Former Labor Prime Minister Bob Hawke has died aged 89.

– With AAP

Labor legend Bob Hawke has died in his Sydney home aged 89.

Hawke, who served as Australia’s prime minister from 1983-1991 and is Labor’s longest serving prime minister, was widely seen as a popular ‘larrikin’ figure well into his old age.

“Today we lost Bob Hawke, a great Australian – many would say the greatest Australian of the post-war era,” Hawke’s wife, Blanche d’Alpuget, said in a statement.

“He died peacefully at home at the age of 89 years.

“I and Bob’s children, Sue, Stephen, Rosslyn and stepson Louis, and his grandchildren, will hold a private funeral.

“A memorial service will be held in Sydney in coming weeks.”

Listen to Blanche d’Alpuget tell Mia Freedman about how she met Bob Hawke.

Opposition leader Bill Shorten paid tribute to Hawke, saying the labour movement “salutes our greatest son”.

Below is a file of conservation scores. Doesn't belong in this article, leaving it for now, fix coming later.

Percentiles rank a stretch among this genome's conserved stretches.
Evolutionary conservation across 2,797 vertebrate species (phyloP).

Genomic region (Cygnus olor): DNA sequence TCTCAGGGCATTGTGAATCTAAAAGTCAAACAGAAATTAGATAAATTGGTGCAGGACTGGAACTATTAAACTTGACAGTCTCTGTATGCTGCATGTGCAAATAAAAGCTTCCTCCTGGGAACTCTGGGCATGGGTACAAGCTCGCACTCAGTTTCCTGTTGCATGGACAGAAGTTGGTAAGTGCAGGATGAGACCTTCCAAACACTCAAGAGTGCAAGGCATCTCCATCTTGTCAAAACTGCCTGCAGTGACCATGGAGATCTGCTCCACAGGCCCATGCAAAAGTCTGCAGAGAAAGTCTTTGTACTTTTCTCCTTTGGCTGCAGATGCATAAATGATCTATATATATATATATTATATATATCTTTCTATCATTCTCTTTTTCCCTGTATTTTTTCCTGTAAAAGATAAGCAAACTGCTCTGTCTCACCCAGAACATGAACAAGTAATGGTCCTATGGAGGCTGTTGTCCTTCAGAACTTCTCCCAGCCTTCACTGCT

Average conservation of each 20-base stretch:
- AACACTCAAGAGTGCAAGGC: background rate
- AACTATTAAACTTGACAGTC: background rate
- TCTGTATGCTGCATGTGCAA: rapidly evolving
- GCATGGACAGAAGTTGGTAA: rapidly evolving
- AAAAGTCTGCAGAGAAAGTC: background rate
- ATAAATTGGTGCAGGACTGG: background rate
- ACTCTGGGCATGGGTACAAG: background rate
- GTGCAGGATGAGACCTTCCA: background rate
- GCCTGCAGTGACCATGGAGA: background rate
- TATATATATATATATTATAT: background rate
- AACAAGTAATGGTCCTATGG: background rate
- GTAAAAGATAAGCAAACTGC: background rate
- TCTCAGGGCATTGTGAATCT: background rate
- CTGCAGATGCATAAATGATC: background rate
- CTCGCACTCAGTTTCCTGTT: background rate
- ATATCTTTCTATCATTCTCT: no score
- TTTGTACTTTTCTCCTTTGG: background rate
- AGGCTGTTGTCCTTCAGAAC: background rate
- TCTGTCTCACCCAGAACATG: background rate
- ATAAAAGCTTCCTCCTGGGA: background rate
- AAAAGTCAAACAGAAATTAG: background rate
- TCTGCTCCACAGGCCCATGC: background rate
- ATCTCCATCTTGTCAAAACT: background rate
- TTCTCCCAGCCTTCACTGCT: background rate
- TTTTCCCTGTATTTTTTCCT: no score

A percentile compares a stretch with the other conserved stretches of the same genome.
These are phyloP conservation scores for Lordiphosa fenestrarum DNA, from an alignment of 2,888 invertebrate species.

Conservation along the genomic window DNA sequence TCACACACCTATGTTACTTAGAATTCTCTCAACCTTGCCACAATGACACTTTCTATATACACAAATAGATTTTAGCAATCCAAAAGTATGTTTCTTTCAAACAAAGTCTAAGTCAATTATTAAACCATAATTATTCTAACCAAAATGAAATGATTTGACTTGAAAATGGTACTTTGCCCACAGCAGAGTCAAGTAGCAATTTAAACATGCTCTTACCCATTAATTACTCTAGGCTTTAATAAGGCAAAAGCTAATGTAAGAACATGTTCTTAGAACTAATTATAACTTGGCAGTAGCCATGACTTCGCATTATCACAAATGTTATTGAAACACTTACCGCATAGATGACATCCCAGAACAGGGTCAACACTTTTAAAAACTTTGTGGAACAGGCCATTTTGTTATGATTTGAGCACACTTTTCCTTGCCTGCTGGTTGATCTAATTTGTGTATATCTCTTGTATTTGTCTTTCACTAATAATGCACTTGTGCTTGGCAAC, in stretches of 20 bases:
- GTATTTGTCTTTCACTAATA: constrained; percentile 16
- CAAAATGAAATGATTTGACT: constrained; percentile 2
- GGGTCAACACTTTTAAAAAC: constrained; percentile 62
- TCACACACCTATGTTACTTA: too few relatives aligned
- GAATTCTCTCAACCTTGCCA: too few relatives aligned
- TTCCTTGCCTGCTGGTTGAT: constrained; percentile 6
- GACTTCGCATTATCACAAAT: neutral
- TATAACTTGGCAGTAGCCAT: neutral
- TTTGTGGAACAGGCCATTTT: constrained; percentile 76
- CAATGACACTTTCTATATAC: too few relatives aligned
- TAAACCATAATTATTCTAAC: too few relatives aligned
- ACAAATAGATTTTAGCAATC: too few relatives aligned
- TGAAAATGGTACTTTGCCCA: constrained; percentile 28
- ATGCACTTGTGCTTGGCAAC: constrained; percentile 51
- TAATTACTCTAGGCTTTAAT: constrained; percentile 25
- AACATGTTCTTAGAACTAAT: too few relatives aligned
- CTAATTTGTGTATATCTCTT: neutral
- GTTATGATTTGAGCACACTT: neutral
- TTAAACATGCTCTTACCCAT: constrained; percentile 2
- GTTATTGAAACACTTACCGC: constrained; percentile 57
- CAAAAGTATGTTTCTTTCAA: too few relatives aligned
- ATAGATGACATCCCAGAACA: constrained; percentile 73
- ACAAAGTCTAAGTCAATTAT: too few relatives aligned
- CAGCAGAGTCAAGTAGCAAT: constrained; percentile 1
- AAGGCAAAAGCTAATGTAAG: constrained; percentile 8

“The Labor Party gives thanks for the life of our longest-serving prime minister and Australians everywhere remember and honour a man who gave so much to the country and people he cared for so deeply,” he said in a statement.

“The Australian people loved Bob Hawke because they knew Bob loved them, this was true to the very end.

“He was a leader of conviction – and a builder of consensus. But for Bob, consensus and co-operation never meant pursuing the lowest common denominator.”

Shorten is expected to hold a media conference later on Thursday night.


Hawke led the Labor party to victory in four consecutive elections from 1983.

His government established Medicare, Landcare, and superannuation schemes, as well as deregulated the financial industry and floated the Australian dollar. He also set up the Aboriginal and Torres Strait Islander Commission, and was instrumental in investigating a treaty with Indigenous Australia.

He was ousted from the leadership by his then-treasurer Paul Keating in 1991.

The former union official was first elected to federal parliament in 1980 as the MP for Wills in Victoria. He successfully challenged for the Labor leadership 20 minutes after Prime Minister Malcolm Fraser called a federal election on February 3, 1983.

He was considered a charismatic and forthright politician, with an upfront manner. Brutally honest but always likeable.

More to come